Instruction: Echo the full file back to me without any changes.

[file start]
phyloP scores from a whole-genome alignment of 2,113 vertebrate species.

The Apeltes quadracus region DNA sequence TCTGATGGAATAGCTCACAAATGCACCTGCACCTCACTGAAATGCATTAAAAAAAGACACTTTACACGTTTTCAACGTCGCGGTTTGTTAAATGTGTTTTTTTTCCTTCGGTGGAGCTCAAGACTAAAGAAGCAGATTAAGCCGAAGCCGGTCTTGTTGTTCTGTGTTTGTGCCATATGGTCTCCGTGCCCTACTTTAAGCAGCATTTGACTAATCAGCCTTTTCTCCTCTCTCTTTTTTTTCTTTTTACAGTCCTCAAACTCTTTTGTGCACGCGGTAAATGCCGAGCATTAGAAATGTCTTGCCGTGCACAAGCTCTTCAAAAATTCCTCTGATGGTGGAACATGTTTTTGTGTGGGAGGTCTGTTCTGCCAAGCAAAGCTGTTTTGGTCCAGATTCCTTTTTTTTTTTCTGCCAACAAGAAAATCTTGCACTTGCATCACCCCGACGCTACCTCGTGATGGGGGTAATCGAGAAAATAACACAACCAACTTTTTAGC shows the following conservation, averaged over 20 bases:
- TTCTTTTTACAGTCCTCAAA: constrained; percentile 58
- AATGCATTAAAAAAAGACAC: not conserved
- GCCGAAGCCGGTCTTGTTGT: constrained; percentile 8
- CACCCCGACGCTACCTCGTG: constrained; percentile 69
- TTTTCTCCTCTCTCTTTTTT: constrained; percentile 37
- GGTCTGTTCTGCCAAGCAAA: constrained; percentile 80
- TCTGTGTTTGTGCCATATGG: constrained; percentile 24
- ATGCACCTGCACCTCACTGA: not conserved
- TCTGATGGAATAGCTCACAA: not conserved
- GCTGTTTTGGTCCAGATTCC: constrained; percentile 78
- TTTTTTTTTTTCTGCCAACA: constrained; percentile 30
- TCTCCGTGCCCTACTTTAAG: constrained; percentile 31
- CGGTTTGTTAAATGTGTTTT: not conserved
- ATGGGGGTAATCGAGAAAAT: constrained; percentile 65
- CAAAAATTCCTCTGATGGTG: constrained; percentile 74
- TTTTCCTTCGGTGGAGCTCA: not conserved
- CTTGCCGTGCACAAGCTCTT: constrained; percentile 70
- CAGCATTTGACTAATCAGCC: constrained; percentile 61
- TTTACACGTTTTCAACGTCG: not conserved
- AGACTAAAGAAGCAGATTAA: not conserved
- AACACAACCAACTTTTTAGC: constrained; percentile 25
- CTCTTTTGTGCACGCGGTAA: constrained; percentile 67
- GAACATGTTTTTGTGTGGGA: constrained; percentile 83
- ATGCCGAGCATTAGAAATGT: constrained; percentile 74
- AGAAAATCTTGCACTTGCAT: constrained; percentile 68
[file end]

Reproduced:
phyloP scores from a whole-genome alignment of 2,113 vertebrate species.

The Apeltes quadracus region DNA sequence TCTGATGGAATAGCTCACAAATGCACCTGCACCTCACTGAAATGCATTAAAAAAAGACACTTTACACGTTTTCAACGTCGCGGTTTGTTAAATGTGTTTTTTTTCCTTCGGTGGAGCTCAAGACTAAAGAAGCAGATTAAGCCGAAGCCGGTCTTGTTGTTCTGTGTTTGTGCCATATGGTCTCCGTGCCCTACTTTAAGCAGCATTTGACTAATCAGCCTTTTCTCCTCTCTCTTTTTTTTCTTTTTACAGTCCTCAAACTCTTTTGTGCACGCGGTAAATGCCGAGCATTAGAAATGTCTTGCCGTGCACAAGCTCTTCAAAAATTCCTCTGATGGTGGAACATGTTTTTGTGTGGGAGGTCTGTTCTGCCAAGCAAAGCTGTTTTGGTCCAGATTCCTTTTTTTTTTTCTGCCAACAAGAAAATCTTGCACTTGCATCACCCCGACGCTACCTCGTGATGGGGGTAATCGAGAAAATAACACAACCAACTTTTTAGC shows the following conservation, averaged over 20 bases:
- TTCTTTTTACAGTCCTCAAA: constrained; percentile 58
- AATGCATTAAAAAAAGACAC: not conserved
- GCCGAAGCCGGTCTTGTTGT: constrained; percentile 8
- CACCCCGACGCTACCTCGTG: constrained; percentile 69
- TTTTCTCCTCTCTCTTTTTT: constrained; percentile 37
- GGTCTGTTCTGCCAAGCAAA: constrained; percentile 80
- TCTGTGTTTGTGCCATATGG: constrained; percentile 24
- ATGCACCTGCACCTCACTGA: not conserved
- TCTGATGGAATAGCTCACAA: not conserved
- GCTGTTTTGGTCCAGATTCC: constrained; percentile 78
- TTTTTTTTTTTCTGCCAACA: constrained; percentile 30
- TCTCCGTGCCCTACTTTAAG: constrained; percentile 31
- CGGTTTGTTAAATGTGTTTT: not conserved
- ATGGGGGTAATCGAGAAAAT: constrained; percentile 65
- CAAAAATTCCTCTGATGGTG: constrained; percentile 74
- TTTTCCTTCGGTGGAGCTCA: not conserved
- CTTGCCGTGCACAAGCTCTT: constrained; percentile 70
- CAGCATTTGACTAATCAGCC: constrained; percentile 61
- TTTACACGTTTTCAACGTCG: not conserved
- AGACTAAAGAAGCAGATTAA: not conserved
- AACACAACCAACTTTTTAGC: constrained; percentile 25
- CTCTTTTGTGCACGCGGTAA: constrained; percentile 67
- GAACATGTTTTTGTGTGGGA: constrained; percentile 83
- ATGCCGAGCATTAGAAATGT: constrained; percentile 74
- AGAAAATCTTGCACTTGCAT: constrained; percentile 68